Moldy feed: Risks and prevention

Horse eating hay

All of us have battled moldy feed. In fact, it’s unavoidable. We commonly encounter it in our refrigerators, whether it’s the spotty bread, or the expired Jello with a green layer of fuzz on the surface.

Reactions to mold in our own food stores will vary from “ick!” to “oh, just scrape it off.”

Much like we should minimize moldy foods in our own diets, we should minimize it in livestock diets as well.

We had a wet start to summer this year, and finding time to make hay was challenging for many producers during May and June.

August brought about somewhat drier weather, so mold may not be on your mind at the moment. But mold does not necessarily need wet weather to develop in hay. Dry hay with moisture levels as low as 15% can develop mold under some storage conditions.


Not all mold in feed is dangerous. Likewise, mycotoxins — toxins produced by fungi — can be present in feeds that appear to be mold-free.

It is hard to tell if moldy feed contains harmful mycotoxins or is free of toxins. If animals exhibit behavioral or health issues that cannot be explained by other causes, it may be time to take a closer look at the food source.

While feed processing and ensiling conditions may kill the microbial culprits, these conditions will not remove the toxins from the feed. Corn silage and haylage are especially prone to mycotoxin production, although many other types of feed, from wet brewers grains to protein concentrates, can also contain toxins.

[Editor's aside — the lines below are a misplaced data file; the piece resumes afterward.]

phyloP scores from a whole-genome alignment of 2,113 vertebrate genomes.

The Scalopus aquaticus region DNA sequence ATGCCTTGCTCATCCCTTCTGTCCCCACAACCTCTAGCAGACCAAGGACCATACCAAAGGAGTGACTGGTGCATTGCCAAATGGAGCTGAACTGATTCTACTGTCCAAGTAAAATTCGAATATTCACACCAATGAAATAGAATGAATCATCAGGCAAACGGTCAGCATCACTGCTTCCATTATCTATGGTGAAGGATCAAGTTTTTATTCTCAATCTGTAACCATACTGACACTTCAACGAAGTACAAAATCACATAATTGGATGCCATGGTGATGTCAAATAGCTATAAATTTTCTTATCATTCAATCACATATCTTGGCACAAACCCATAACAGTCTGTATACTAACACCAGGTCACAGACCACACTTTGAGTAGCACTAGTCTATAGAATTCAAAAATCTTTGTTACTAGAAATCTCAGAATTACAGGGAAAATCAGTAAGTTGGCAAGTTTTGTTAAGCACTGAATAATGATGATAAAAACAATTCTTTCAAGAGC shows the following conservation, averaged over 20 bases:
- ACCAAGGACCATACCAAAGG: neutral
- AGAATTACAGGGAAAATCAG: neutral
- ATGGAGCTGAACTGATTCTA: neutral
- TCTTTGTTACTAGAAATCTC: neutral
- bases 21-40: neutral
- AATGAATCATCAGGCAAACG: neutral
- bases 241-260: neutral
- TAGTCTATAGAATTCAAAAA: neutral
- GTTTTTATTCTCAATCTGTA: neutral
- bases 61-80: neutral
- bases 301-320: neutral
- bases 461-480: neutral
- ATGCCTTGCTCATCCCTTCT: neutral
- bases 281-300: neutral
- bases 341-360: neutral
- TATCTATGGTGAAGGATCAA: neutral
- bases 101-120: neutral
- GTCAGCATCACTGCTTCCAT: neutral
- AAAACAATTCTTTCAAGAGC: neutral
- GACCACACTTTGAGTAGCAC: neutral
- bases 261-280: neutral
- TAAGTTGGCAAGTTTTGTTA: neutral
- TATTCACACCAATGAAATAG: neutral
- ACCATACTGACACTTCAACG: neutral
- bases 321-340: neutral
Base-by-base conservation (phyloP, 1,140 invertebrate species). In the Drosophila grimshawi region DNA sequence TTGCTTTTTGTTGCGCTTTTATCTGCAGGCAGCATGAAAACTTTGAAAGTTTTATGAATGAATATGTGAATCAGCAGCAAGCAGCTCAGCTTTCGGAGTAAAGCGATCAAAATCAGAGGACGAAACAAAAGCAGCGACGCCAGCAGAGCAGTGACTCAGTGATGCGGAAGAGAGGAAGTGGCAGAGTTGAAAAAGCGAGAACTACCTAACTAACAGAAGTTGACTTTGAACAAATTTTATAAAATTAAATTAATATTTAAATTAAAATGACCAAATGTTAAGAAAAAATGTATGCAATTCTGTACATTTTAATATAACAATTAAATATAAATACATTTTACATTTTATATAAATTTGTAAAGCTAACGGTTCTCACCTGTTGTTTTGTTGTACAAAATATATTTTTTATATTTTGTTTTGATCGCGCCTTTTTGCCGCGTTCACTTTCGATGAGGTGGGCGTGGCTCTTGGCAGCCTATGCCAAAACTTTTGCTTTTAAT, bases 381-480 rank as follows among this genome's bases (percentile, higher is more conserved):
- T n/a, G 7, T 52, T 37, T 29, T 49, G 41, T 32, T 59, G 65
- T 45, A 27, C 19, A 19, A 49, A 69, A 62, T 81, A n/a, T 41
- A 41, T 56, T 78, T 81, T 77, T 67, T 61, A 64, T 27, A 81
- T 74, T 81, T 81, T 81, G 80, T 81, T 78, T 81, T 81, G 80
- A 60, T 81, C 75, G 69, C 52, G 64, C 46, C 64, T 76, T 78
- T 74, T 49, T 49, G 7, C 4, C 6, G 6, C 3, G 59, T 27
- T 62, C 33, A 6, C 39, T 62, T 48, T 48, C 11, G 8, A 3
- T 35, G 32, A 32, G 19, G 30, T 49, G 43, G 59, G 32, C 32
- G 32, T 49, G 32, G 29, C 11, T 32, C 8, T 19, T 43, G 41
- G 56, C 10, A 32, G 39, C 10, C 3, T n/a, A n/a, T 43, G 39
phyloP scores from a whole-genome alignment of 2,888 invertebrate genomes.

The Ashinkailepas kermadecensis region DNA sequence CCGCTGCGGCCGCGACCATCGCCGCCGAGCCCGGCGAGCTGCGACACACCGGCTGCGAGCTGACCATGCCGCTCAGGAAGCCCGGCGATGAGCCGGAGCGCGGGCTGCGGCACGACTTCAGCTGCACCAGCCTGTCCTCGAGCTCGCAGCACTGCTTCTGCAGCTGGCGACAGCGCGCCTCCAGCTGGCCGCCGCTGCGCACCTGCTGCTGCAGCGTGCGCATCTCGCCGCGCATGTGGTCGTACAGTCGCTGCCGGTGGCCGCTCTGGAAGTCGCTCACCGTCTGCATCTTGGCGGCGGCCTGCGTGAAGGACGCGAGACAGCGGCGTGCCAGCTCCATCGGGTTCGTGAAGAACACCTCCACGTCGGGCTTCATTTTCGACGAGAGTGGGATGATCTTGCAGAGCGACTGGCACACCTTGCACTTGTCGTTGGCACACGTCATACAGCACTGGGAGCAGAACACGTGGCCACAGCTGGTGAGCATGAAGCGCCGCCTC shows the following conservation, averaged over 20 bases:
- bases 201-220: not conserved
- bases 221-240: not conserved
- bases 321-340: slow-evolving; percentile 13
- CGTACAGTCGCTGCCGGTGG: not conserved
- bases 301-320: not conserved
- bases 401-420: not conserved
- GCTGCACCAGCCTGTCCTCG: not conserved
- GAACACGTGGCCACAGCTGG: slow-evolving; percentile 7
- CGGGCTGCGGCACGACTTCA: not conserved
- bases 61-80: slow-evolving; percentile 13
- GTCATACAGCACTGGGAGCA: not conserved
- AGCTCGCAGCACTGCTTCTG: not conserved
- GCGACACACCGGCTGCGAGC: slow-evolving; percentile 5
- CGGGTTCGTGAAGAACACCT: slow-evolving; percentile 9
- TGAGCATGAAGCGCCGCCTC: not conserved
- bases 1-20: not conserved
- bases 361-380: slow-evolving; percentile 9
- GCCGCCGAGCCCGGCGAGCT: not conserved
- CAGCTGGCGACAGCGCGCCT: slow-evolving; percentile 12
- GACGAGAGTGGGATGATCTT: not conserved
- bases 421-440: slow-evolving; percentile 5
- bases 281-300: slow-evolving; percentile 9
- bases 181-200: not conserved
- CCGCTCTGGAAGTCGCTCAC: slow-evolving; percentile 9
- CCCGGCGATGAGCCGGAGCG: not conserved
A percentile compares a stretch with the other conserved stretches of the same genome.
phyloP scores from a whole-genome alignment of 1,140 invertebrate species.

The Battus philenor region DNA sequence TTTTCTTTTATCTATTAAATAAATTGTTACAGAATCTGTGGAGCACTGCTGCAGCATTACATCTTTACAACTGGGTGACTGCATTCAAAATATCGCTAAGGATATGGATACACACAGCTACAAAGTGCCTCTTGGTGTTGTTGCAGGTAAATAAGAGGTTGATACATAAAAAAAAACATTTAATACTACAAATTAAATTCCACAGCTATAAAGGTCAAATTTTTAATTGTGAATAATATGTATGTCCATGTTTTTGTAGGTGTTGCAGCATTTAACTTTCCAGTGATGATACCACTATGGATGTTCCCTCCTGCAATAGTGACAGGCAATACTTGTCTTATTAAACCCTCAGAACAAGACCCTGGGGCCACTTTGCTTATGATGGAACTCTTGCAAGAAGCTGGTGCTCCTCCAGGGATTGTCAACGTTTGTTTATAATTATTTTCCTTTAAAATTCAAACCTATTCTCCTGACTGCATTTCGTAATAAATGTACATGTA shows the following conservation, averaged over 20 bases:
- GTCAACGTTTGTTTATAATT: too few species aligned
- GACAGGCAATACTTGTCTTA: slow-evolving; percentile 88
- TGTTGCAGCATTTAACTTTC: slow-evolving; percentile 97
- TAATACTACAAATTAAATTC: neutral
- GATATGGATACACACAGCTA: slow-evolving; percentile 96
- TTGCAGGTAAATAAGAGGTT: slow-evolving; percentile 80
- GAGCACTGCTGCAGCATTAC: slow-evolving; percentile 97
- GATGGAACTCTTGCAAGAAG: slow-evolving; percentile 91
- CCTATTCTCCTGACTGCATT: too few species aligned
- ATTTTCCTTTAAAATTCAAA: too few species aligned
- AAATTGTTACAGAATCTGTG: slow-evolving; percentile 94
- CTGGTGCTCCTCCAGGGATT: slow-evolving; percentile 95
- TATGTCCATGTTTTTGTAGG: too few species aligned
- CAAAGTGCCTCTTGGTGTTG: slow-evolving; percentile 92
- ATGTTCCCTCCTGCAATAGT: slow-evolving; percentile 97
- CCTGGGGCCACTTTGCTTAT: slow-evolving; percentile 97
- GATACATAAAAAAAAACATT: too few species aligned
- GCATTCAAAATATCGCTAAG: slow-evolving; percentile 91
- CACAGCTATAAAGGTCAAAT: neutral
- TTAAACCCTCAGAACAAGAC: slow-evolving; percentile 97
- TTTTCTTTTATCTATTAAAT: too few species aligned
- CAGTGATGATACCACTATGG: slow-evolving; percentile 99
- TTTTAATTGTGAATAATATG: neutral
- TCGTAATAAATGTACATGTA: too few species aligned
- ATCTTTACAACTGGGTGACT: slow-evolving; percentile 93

In cereal products, such as distillers grains, mycotoxins are often more concentrated. Many mycotoxins can remain in feed for several years and can only be detected by having feed tested.

Equine and other non-ruminants tend to be more prone to the effects of the toxins in feed. Ruminants can tolerate some mycotoxin contamination because the microbial composition in the digestive system is able to break down some of the toxins.

Toxin symptoms

Symptoms of toxicity include, but are not limited to: circling, loss of muscular control, drop in milk production, infertility, gastro-enteric hemorrhage, skin lesions, vomiting, kidney and liver damage, blindness and excess slobbering.

Symptoms will depend on livestock species as well as type of mycotoxin and will often affect more than one animal eating the same feed. The effects of mold in the feed supply go beyond just acute symptoms. Microbes in feed can reduce the digestibility of the feed and, subsequently, energy and nutrients animals get.

In hay, total digestible nutrients and dry matter can be broken down by mold, leading to a reduction in feed quality. Mold will reduce palatability of hay, resulting in reduced intake of nutrients and energy. Combined, this can cause up to a 10% drop in performance if enough mold is present.

Furthermore, stressed animals may also have suppressed immune systems and poor hair-coats due to the poor quality of feed. Many problems associated with mold come from inhaling the spores. In horses, inhaling spores can lead to a condition called heaves, which is similar to asthma in humans.